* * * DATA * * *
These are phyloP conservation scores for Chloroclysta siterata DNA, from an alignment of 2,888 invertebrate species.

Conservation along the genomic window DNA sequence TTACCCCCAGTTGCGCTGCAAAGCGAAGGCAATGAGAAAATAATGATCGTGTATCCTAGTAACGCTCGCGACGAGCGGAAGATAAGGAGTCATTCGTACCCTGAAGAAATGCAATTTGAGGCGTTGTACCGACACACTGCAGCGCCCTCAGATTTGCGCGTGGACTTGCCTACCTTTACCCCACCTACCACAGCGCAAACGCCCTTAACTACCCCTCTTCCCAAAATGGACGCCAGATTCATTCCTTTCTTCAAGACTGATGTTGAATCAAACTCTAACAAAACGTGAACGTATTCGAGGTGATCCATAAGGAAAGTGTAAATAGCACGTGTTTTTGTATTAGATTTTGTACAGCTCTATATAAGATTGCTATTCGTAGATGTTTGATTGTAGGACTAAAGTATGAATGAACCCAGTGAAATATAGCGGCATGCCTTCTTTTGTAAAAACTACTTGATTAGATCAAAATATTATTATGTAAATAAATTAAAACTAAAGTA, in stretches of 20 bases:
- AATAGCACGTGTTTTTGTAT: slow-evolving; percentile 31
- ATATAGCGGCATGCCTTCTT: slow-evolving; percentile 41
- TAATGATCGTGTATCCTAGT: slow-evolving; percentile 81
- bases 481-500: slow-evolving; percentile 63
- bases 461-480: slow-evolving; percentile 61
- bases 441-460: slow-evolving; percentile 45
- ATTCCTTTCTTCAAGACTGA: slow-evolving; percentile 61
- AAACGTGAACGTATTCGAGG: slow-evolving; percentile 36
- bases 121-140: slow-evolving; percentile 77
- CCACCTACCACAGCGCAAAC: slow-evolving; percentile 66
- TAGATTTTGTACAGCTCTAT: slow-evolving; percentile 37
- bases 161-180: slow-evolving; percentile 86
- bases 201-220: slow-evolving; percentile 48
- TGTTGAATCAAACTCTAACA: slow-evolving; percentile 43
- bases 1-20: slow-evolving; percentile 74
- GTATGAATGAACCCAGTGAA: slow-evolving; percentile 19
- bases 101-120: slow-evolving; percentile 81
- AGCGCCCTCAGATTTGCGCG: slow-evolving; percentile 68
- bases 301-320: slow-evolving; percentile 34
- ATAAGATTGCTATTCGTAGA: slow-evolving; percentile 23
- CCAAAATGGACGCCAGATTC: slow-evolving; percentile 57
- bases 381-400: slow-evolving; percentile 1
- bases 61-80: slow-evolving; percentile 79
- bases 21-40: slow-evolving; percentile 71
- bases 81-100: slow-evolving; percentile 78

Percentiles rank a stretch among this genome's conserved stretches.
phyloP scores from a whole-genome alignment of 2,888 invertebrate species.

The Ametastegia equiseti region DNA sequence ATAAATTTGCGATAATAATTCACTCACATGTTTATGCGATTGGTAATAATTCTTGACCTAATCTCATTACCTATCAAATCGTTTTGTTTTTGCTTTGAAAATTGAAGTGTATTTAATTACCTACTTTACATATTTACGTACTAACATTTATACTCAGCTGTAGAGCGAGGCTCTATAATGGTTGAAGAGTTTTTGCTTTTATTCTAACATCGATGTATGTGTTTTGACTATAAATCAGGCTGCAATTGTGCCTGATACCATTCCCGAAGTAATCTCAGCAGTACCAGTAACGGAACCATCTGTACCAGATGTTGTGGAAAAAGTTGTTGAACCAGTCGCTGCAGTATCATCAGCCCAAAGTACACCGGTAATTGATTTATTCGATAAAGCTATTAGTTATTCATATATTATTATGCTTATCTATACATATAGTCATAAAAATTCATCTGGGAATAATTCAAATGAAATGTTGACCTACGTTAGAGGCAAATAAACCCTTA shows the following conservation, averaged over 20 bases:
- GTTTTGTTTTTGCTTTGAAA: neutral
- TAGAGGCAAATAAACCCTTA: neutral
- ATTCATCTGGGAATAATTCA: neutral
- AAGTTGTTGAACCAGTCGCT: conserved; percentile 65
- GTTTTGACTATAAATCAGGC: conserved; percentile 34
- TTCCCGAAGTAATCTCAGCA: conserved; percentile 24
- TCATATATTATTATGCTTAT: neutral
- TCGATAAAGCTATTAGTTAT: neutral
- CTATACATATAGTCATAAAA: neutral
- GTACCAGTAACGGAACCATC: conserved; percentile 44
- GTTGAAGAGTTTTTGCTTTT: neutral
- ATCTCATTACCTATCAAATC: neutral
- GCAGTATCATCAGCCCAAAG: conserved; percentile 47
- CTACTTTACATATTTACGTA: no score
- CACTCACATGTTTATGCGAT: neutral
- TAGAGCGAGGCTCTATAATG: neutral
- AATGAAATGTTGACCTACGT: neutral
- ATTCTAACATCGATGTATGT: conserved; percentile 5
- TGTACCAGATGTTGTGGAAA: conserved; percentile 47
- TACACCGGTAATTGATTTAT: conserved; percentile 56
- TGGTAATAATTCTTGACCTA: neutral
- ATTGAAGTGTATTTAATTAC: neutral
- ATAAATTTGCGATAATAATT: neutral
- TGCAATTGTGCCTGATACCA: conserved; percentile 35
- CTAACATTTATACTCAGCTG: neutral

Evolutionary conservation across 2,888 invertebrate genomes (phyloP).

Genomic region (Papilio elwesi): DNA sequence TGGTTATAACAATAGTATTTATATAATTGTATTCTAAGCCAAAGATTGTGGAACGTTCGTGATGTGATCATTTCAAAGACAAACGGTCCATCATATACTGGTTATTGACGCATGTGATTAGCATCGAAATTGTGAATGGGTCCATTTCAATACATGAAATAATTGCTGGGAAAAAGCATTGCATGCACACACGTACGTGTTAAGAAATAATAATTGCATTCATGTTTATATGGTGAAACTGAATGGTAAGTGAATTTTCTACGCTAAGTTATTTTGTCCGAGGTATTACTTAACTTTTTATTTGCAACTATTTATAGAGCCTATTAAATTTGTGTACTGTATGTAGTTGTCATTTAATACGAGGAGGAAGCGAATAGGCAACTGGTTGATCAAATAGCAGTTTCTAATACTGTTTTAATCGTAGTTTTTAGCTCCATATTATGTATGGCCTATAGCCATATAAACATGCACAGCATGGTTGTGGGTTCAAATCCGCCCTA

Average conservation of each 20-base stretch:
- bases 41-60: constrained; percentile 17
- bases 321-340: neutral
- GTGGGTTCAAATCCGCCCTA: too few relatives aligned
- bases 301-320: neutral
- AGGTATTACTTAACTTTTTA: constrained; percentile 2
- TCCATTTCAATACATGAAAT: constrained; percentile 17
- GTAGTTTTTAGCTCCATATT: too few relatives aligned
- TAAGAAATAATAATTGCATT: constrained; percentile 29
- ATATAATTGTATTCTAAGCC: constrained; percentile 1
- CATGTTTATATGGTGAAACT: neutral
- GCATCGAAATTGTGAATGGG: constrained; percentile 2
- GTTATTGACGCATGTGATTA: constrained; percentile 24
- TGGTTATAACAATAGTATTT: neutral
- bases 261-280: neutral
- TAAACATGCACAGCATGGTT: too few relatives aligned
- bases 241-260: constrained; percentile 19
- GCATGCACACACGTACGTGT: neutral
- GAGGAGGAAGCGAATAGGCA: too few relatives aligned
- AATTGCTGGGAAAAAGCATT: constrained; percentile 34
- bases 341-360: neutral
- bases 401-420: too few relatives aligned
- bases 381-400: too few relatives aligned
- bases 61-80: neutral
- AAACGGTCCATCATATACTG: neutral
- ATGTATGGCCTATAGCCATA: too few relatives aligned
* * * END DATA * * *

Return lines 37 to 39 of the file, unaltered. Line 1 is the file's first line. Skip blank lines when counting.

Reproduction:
- TCATATATTATTATGCTTAT: neutral
- TCGATAAAGCTATTAGTTAT: neutral
- CTATACATATAGTCATAAAA: neutral